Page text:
What makes the book community an astounding place to be is the variety of bookish content that can be created across blogs, bookstagram, and even booktube. We created these platforms because of our love for books and connect with like-minded readers who feel the exact same way.
However, inspired by Cielo @Bellerosereads recent thread, its abundantly clear that book bloggers hardly see any payment for their work. Many say in the 4 years (maybe even more) they’ve been creating content, they’ve maybe made $20 through affiliates however a vast majority have made $0.
Why could this be? Lifestyle, fashion, and beauty bloggers according to this recent 2020 Huffington Post article are making a couple thousand dollars when creating blog posts alongside other social media content.
Although these are isolated cases, it’s clear that brands are able to pay for their content not only through Instagram, but also for blog content that has a good shelf-life in regards to whatever product their looking to promote.
Before we get into more logistics lets talk a little more about what companies are usually looking for when promoting, in this case lets talk about upcoming book “X.”
If “X” is a debut that publishers are really looking to sell many will include national print publicity, social media campaigns, and I’m sure there’d also be early ARC mailings alongside word-of-mouth or influencer promotion.
So who would this blogger be and why should you care? Well it all depends on whether the publisher is looking to reach out to a micro- or macroinfluencer. Micro, much like you or me are the bloggers who have followers from 1k to 10k. Why these kinds of influencers are important is because, the close and tight-knit readership fosters and maintains direct interaction with followers, creating a sense of community.
Microinfluencers very much carry more weight over the longterm and that’s because our audience is our peers (fellow blogger friends, readers, etc.). We are not here to market, but to simply build connections over our love of books.
Additionally, Influencer Marketing Hub also shared that in response to “The State Of Influencer Marketing 2020: Benchmark Report,” 91% of brands, marketing agencies, and other industry professionals who participated, believe that influencer marketing is effective. I won’t find it surprising to see these numbers increase or the state of influencers evolve over the next year and into 2021 , especially with the impact of the virus.
I know I’ve found myself reading and picking up certain books more because fellow book bloggers or bookish creators had talked about it, even hyped it up through their posts!
For example if “Blogger A” is your fellow blogger friend, wouldn’t you want to pick up this book more because they wrote about how great it is? This all leads back to the influence that bloggers carry and how that doesn’t really reflect necessarily in payment or compensation for our work. What we essentially are is free marketing.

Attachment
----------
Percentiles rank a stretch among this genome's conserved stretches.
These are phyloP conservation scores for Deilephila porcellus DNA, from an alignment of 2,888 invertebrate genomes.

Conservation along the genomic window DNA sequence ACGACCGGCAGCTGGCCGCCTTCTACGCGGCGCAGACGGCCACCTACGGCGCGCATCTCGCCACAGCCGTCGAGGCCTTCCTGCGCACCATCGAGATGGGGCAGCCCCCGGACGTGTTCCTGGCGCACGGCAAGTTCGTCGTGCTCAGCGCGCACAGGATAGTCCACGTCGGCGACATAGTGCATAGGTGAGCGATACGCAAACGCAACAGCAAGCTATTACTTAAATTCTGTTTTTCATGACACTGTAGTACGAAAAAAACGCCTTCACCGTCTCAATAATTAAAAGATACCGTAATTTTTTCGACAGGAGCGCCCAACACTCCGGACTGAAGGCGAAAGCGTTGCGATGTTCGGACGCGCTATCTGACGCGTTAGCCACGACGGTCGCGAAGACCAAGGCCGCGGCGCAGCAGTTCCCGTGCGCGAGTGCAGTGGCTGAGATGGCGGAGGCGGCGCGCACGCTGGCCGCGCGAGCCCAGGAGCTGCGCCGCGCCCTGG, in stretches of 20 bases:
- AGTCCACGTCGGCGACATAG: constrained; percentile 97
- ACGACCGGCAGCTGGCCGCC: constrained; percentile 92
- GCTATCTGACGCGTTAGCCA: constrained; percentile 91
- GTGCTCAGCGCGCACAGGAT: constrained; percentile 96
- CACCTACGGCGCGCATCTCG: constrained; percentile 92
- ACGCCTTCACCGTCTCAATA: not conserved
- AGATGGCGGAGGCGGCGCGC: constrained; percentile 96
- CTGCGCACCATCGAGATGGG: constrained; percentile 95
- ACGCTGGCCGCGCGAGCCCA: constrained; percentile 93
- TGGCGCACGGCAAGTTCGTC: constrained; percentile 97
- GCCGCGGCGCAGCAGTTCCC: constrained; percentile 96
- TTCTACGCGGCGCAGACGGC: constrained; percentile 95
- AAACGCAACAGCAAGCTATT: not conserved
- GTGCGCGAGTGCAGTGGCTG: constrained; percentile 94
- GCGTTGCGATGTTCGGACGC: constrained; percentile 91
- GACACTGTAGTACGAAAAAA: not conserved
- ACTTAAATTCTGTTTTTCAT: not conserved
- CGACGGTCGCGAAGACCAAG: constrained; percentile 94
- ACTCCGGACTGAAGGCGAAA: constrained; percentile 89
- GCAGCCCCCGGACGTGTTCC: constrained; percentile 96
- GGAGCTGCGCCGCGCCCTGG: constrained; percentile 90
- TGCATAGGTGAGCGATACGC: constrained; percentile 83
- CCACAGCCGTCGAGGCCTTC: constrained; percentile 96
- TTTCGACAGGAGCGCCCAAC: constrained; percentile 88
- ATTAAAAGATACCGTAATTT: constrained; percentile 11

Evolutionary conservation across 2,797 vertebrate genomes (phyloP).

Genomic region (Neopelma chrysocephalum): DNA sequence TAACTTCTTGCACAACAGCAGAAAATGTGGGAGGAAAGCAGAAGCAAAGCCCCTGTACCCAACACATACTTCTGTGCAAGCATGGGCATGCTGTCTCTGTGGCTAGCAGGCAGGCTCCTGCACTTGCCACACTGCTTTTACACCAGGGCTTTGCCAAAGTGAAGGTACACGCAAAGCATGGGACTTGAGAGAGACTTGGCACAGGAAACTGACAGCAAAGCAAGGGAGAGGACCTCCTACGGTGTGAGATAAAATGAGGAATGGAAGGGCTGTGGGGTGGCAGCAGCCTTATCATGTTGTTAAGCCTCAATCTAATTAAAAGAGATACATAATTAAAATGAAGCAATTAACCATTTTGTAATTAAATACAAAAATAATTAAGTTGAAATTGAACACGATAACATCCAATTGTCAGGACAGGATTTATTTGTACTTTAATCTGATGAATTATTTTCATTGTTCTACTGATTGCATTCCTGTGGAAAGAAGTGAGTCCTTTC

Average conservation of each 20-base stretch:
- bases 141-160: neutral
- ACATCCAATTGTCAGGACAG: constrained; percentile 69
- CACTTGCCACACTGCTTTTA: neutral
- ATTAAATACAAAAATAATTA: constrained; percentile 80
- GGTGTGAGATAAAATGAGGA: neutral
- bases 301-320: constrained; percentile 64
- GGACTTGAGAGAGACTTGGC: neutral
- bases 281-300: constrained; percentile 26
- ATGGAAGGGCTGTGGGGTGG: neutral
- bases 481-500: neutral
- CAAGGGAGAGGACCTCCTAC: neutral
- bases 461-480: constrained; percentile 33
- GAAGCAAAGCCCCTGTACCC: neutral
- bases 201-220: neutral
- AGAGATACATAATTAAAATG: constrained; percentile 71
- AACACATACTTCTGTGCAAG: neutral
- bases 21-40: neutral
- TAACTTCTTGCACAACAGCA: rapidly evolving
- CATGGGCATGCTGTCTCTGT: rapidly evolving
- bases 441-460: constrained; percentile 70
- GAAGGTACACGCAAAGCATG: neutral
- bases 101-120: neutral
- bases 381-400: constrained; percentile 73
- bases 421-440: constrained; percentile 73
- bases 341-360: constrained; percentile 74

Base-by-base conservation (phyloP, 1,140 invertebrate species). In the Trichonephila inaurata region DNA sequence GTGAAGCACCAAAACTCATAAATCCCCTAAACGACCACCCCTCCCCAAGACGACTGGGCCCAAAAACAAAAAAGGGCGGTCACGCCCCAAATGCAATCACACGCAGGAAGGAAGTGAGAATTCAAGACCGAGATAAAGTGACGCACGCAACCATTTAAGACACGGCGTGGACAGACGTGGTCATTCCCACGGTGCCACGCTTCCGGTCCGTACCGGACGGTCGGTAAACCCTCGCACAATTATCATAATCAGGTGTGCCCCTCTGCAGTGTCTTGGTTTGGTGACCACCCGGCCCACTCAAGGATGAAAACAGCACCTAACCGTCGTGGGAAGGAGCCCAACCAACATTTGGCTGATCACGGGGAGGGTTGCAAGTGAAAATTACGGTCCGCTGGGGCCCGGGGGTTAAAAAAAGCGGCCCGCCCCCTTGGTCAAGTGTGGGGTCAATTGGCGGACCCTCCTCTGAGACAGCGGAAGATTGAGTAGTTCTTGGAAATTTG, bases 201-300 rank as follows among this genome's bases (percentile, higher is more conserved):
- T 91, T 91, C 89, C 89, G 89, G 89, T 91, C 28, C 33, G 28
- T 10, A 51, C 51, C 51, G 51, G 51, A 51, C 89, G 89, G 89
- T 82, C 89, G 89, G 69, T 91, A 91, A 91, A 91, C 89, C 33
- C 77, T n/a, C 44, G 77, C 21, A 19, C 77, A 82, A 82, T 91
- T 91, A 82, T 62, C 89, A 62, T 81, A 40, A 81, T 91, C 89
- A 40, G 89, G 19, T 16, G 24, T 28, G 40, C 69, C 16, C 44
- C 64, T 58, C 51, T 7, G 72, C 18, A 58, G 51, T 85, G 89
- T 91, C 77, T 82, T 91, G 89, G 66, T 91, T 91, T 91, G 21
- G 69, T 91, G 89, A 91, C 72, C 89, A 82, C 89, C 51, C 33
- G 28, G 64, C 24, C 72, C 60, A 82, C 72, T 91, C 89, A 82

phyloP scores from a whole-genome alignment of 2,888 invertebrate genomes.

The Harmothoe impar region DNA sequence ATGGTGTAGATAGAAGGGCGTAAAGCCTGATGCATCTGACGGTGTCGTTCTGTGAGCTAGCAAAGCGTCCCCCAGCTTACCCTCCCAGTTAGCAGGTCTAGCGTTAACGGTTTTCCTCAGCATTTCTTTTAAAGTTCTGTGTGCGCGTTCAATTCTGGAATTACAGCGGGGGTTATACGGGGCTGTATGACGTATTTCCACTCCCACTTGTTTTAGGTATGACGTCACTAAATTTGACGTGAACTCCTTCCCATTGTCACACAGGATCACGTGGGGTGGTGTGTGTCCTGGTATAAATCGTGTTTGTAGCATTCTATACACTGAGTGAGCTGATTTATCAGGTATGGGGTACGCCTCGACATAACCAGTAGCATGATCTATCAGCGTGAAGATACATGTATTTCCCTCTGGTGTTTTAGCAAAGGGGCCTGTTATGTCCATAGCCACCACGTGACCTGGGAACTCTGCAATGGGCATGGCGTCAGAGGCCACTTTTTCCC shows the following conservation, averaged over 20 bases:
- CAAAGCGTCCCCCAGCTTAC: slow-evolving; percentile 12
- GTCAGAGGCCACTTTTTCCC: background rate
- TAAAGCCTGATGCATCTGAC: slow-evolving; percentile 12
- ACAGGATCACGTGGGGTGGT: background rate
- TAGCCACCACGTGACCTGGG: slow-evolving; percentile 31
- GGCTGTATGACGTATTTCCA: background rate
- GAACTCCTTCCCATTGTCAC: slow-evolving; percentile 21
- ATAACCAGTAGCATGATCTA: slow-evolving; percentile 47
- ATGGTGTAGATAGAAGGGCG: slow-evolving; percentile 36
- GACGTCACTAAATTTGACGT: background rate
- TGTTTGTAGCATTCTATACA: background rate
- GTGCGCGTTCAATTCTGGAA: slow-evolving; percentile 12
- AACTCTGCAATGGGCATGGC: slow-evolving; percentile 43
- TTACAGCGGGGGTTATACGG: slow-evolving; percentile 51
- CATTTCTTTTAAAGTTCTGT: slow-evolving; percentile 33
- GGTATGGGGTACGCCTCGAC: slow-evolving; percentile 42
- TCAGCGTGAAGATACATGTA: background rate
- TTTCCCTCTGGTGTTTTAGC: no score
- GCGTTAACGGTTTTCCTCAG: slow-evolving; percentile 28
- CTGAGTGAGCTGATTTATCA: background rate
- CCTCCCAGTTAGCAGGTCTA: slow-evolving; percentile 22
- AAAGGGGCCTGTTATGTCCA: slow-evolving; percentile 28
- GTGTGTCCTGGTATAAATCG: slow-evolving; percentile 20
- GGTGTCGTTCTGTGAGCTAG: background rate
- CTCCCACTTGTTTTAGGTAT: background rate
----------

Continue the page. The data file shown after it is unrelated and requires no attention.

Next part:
However I also want to highlight the work that bloggers have done to push publishers into offering ARCs to more #OwnVoices reviewers. Through specific contact lists, blogger-run book tours, etc. I can speak for myself and say that I’ve been contacted over the past year for promotion of books from Latinx authors (Don’t Ask Me Where I’m From and Each Of Us A Desert).
It seems like publishing and the world of books is still catching up to the idea of sponsored/paid influencer marketing like the other juggernaut industries such as lifestyle or beauty, for instance. But I’m incredibly grateful for the opportunities I’ve been given.
Now I’m not here to say we need to be making millions of dollars on a single post, but I am hoping to highlight other industries that are able to pay for this kind of publicity. We do valuable work, so us bloggers should appreciate and recognize our contributions to the book community.
There’s such a variety of ways bloggers can be compensated (not only through reviews) there can be blog tour posts, book lists, etc. The beauty of blogging is how creative the written word can become.
Now where do we go from here?
Transparency is important and talking about these topics matters, so this is very much a great start. As bloggers, we need to acknowledge and bring more awareness to our influence in the book community. Even if we may not get paid, its important to be open with fellow creators and encourage conversation with publishers to compensate for the time and work we put into talking about their books.
This Publishers Weekly article that examines tapping into the power of influencers from 2018 states that “many influencers below that [10,000] threshold…create great content…influencer-created content works better than brand-created content, always, always, always.”
We need to remember our value and worth as content creators, even when there are days it feels like no one is reading our stuff. As bloggers it’s important to not only support each other, but help one another. Us book bloggers are part of an ever-evolving and growing community, so we need to support and hype each other up!
Let’s read each others blog posts, like tweets, donate to their Ko-fi’s, Patreons, even a simple comment can go a long way. If we want to see change for the book blog community, we have to be part of that change.
Also, don’t be afraid to reach out to your favorite bookish brands! It can even be that book subscription box or candle you like! A simple email can help establish you and your blog.
There continues to be fantastic bloggers creating such inspiring content and delving into this topic of payment for our work is an important starting point.
Thank you for taking the time to read this discussion! If you are a book content creator what’s your thoughts on this topic? 📚✨
Share your story, how long have you been a blogger and have you seen any compensation for your work? 💖📚